Fifty years after the Fair Housing Act was signed into law, a recently published article by a University of Indianapolis professor highlighted how family structures can have an impact on residential segregation. Assistant Professor of Sociology Colleen Wynn co-wrote the article “Assessing the Role of Family Structure in Racial/Ethnic Residential Isolation” with University at Albany, State University at New York Associate Professor of Sociology Samantha Friedman.
The article was published in a special issue of the journal, “Social Inequality and Residential Segregation in Urban Neighborhoods and Communities.”
The co-author of the article was Wynn’s dissertation chair at University at Albany, State University at New York, which is where Wynn received her doctorate from.
Wynn said that sociology researchers have been studying racial and ethnic segregation in the United States for decades. The researchers, according to Wynn, have seen declines in segregation over time, however, segregation still persists in many areas despite the legislation forbidding it.
“I found that race is still the primary factor that segregates us, but within that, that family structure plays some really important roles,” Wynn said. “People [other researchers] have started finding that it’s actually more affluent families who are the most segregated. People who have the money to be able to move and to live in a suburban area, and to keep other people out of that area.”
Their research found that predominantly white married families tend to be more residentially isolated. Wynn said this isolation means that white married families are more likely to live in neighborhoods with others who are like them.
“White married couple families are [the] most likely to live with other white married couple families,” Wynn said. “We [researchers] argue that maybe it’s that they are using their relative power in the housing market to move to the best areas and then, either directly or indirectly, keeping other people from being able to move to those areas.”
According to Friedman and Wynn, there have been many studies that have looked at the different structures of households and that those studies have only focused on comparing family households to non-family households, such as people who are married compared to people who live alone.
“If you look at the research on residential segregation, nothing has been done or very little attention has been given to looking at the role of family structure in shaping segregation by race and ethnicity,” Friedman said.
Although it is illegal to legally segregate, people still do and sometimes even get away with it, according to Wynn. This has even been done on much larger scales in neighborhoods and even cities.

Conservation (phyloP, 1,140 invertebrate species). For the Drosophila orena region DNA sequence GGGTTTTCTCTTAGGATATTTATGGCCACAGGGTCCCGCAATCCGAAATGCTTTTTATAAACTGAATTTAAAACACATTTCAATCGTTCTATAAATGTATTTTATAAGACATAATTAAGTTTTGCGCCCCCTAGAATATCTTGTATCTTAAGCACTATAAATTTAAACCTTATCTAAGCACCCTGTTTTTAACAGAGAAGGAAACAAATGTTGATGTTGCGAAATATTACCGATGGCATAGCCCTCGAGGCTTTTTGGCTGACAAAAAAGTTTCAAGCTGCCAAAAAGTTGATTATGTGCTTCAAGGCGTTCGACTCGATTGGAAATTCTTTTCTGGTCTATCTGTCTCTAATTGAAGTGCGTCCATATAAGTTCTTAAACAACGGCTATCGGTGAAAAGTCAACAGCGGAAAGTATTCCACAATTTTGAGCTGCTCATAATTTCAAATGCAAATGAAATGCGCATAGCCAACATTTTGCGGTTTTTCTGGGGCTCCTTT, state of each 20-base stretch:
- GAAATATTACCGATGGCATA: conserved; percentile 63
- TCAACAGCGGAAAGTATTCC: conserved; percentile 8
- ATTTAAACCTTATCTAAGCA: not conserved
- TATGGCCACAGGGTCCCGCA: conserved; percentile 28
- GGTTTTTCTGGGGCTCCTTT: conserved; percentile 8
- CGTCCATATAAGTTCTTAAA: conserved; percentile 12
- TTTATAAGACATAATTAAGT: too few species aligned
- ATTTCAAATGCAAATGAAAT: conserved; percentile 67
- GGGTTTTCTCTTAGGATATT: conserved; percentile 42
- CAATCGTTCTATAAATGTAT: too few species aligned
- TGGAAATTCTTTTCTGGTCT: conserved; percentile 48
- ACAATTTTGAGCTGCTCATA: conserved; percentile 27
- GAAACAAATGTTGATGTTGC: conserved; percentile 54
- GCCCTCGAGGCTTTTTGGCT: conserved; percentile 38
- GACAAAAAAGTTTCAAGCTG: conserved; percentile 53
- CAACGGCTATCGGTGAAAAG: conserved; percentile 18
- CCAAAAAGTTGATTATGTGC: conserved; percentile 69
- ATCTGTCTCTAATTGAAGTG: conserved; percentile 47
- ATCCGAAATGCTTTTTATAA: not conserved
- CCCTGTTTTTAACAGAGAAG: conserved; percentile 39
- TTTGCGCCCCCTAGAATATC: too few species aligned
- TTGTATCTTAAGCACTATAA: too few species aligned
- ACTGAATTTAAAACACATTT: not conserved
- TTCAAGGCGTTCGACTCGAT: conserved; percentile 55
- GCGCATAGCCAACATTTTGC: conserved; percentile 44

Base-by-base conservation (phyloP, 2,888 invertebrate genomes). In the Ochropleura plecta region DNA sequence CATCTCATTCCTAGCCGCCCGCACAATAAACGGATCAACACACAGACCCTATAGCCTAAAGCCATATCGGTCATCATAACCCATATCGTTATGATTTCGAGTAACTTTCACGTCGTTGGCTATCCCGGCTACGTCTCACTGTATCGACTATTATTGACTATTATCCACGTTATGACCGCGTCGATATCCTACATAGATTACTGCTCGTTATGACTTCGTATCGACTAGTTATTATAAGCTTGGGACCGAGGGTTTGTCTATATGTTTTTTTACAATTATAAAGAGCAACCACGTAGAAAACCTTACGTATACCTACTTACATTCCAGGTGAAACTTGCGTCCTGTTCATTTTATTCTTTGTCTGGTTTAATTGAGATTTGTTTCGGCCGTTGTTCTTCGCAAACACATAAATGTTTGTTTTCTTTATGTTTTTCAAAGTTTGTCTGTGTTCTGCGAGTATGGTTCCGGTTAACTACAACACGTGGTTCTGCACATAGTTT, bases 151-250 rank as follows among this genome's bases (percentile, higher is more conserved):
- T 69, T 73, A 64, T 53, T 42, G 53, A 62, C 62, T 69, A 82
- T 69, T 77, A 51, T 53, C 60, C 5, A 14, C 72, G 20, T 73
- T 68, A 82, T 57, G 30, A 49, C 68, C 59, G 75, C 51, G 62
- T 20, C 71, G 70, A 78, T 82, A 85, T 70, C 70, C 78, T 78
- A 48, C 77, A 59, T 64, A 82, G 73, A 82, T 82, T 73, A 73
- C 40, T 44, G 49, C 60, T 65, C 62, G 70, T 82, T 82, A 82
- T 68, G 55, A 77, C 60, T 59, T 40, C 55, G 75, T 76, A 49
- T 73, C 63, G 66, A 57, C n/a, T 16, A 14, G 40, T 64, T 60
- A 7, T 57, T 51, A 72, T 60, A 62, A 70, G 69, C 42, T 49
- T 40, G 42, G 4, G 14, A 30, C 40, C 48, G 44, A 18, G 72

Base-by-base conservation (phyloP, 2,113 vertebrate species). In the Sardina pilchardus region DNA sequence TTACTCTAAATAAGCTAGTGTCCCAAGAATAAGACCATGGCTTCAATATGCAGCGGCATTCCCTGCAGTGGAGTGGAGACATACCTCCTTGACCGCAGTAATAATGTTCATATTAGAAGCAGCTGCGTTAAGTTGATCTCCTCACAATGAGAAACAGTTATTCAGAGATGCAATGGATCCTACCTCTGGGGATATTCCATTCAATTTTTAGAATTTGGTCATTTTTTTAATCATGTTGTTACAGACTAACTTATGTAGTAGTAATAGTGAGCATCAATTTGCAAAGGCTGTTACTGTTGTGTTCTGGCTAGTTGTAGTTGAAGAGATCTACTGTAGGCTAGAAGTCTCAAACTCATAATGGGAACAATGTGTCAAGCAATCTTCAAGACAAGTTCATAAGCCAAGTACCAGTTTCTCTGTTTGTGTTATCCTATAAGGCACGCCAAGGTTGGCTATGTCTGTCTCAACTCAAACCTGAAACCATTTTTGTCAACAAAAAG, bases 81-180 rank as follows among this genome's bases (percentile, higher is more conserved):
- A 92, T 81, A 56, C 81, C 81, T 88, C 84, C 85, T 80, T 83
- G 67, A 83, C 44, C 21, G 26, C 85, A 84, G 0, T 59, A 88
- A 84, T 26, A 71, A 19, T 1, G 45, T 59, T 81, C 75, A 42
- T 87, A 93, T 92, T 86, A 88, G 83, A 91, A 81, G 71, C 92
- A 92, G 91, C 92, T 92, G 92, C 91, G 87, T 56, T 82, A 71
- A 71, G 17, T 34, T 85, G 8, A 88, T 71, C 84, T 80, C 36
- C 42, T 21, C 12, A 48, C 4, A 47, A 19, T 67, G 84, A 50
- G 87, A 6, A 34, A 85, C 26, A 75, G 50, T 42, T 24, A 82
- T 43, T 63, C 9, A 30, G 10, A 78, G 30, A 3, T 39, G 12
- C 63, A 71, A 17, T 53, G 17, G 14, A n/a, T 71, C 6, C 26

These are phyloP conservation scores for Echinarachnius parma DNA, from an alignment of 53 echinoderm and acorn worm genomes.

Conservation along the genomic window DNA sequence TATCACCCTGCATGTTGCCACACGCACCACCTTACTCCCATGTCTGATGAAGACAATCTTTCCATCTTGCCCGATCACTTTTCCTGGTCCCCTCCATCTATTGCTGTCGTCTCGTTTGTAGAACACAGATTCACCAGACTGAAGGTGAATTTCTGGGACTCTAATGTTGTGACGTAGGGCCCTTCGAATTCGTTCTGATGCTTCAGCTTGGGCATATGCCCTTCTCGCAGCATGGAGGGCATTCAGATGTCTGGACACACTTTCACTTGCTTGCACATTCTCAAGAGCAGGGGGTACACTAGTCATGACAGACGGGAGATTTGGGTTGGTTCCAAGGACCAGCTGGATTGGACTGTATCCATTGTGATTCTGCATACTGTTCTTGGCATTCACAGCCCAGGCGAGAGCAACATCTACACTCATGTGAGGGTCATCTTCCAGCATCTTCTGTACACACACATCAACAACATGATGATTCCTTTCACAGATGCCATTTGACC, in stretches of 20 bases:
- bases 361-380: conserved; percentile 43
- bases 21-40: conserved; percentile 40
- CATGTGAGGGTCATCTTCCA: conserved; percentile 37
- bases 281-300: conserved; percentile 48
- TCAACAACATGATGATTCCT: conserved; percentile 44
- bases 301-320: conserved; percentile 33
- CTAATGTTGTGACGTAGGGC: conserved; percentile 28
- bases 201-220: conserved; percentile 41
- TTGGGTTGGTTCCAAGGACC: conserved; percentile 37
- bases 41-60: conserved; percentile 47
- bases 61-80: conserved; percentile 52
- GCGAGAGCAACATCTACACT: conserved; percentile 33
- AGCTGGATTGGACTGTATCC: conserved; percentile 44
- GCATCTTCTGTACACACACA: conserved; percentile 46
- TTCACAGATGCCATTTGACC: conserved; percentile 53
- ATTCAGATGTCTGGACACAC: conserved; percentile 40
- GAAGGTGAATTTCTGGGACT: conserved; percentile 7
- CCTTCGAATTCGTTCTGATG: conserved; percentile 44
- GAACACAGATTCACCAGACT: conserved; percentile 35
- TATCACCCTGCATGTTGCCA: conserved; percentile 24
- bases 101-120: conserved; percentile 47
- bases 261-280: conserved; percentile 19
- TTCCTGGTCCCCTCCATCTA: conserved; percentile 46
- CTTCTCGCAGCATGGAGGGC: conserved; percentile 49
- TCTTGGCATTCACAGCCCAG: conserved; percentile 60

“Neighborhoods and cities can do it through zoning policies,” Wynn said. “We know that, for instance, black female-headed families are more likely to rent then own their home. So, you might say no rental housing in this neighborhood and then you have effectively kept out anyone who is not able to buy a home in your expensive neighborhood.”
There are three main areas where researchers believe the explanations for residential segregation could be found, according to Wynn.
“There’s the socioeconomic explanations that people have different amounts of money and so they’re able to live somewhere and not live somewhere,” Wynn said. “There are residential preferences, that people live where they want to live and probably some of that is going on, but it can’t explain everything. Then there’s this idea that it’s discrimination.”
Wynn said that in most of the studies that have been conducted, researchers primarily put the cause for this as discrimination. This is because they do not believe that it is completely socio-economic or residential. More researchers are, however, looking in to discrimination by itself when it comes to housing segregation, according to Wynn.
“People are starting to get in there and look around and track discrimination more,” Wynn said. “We know that there’s very real evidence of discrimination, but we don’t always know how exactly that might play out or what the specific mechanisms are. In our study, we’re arguing that maybe by considering family structure, that maybe we are uncovering another aspect of discrimination. Maybe people aren’t just discriminating on race, they’re also discriminating on family structure.”
Wynn said although the conclusions of her study may not apply to college students now, it has the potential to apply to them once they leave school.
“The ideas of what kinds of neighborhoods you want to live in, they may not directly be tied to race, ethnicity or family structure, but our perceptions of ‘This is a good area to live’ or ‘This is a bad area to live,’ often are tied to some of those things indirectly,” Wynn said. “We don’t necessarily assume that it’s because of race or ethnicity, but maybe neighborhoods that have a higher minority population might be construed as a negative place to live.”
Wynn said that her paper achieved her goal of teaching her readers that segregation is still an issue, one that many people do not realize.